Lisa Bibb in tears as she thinks of her migrant staff as she stands in the middle of dozens of rows of apples – something her usual Mexican laborers would tend to do right now if they were on her farm.
Over the past two years, she and her family, who run Hy-Hope Farm in Durham Region, have hired four to six farmers from out of the country through Canada’s Seasonal Agricultural Worker Program. But because of the coronavirus pandemic, they made the decision to leave the workers – its apple specialists – at home in Mexico this year.
“We feel a little guilty because we understand that they are counting on us to provide for their families,” Bibb says, eyes red with tears. “It was kind of … tug of war because, you know, at the same time, maybe they were safe at home, but maybe they didn’t have the funds they needed to spend it. ‘year.
Overall, tens of thousands of seasonal migrant workers come to Canada every summer. In 2019, the federal government announced that it had approved 46,707 positions under the Seasonal Agricultural Worker Program.
About 40 percent of agricultural workers work on farms in Ontario, 32 percent in Quebec, 18 percent in British Columbia and about 3 percent in Nova Scotia, according to figures released in July by Employment and Social Development Canada.
It was not immediately clear how many farms have canceled their seasonal workers in 2020 like Bibb, but a number of farm owners have decided to stick with the program amid the pandemic and now many migrant workers are facing to a seizure.
In Ontario alone, more than 1,300 foreign workers on farms contracted the novel coronavirus over the summer, and three people have died in epidemics, according to advocacy group Justice for Migrant Workers.
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After hearing about outbreaks and deaths among temporary foreign farm workers in the province, she said, “We couldn’t all bear the thought of knowing if this was happening to someone who has children and a wife in her hands. home, and they come. here for us.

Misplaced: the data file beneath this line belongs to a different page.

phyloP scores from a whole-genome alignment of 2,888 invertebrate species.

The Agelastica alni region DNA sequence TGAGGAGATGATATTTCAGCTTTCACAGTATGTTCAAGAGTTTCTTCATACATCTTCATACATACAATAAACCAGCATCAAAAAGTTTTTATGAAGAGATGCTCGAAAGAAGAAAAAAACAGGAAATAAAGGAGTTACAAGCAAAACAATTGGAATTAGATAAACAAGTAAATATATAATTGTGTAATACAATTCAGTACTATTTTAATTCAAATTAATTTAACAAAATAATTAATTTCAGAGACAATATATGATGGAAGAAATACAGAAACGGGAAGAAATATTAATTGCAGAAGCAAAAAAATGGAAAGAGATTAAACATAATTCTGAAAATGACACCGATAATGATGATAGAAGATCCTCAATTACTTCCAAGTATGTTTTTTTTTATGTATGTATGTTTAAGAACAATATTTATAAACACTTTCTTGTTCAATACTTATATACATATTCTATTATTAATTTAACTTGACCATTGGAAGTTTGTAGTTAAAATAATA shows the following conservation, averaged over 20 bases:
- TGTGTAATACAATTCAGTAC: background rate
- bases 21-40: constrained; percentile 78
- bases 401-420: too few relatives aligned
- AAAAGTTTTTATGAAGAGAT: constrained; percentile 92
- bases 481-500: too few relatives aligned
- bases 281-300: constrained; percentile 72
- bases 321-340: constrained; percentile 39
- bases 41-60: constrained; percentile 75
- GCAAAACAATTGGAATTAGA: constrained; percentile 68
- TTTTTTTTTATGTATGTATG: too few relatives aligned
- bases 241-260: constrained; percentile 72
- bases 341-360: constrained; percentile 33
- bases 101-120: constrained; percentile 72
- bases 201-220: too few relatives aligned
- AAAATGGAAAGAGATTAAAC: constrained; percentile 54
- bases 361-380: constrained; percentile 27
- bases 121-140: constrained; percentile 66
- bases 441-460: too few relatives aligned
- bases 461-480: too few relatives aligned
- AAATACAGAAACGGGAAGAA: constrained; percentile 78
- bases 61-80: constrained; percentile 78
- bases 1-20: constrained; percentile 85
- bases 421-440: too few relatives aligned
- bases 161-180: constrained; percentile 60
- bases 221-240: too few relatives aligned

Justice for Migrant Workers alleges that many migrants who are in Canada this year have been subjected to ill-treatment, including being fed an insufficient amount of quarantined meals and staying in cramped bunk beds separated by pieces of cardboard – a space in which workers would sleep too close to each other. to physically remove and prevent the spread of COVID-19.
In contrast, Bibb workers stay in an on-site cabin with an open-plan kitchen, living room, and several beds that are far enough apart that these allow employees to physically get away from each other.
This house is where his grandparents lived when they worked on the farm in Ashburn, Ontario.
Bibb says of the workers: “We hope we treat them really well… Anyone who works on our farm, you just become part of the family.
Justice for Migrant Workers says seasonal migrant workers on Canadian farms also suffer from hunger. A slice of shriveled pepperoni pizza along with a small ball of plain rice, steamed vegetables and a small piece of chicken are two of the meals pictured in the photos that the advocacy group said were taken in various hotels where migrants have been quarantined.
“We should all be … outraged that so many people are falling through the cracks during the pandemic,” said Chris Ramsaroop, an organizer for the rights organization. “The people who grow our food are hungry.
“The government, the employers … nobody lifted a finger.”
In a statement to Global News, the Department of Employment and Social Development said the temporary foreign worker program conformity framework in place to protect temporary foreign workers from abuse. “
Ontario migrant worker demands more protection from federal government amid COVID-19 pandemic
Ramsaroop says a migrant worker took video of the bunk beds that temporary foreign workers allegedly slept on a farm in Kingsville, Ont., A town in southwestern Ontario, an area where epidemics have occurred among agricultural workers.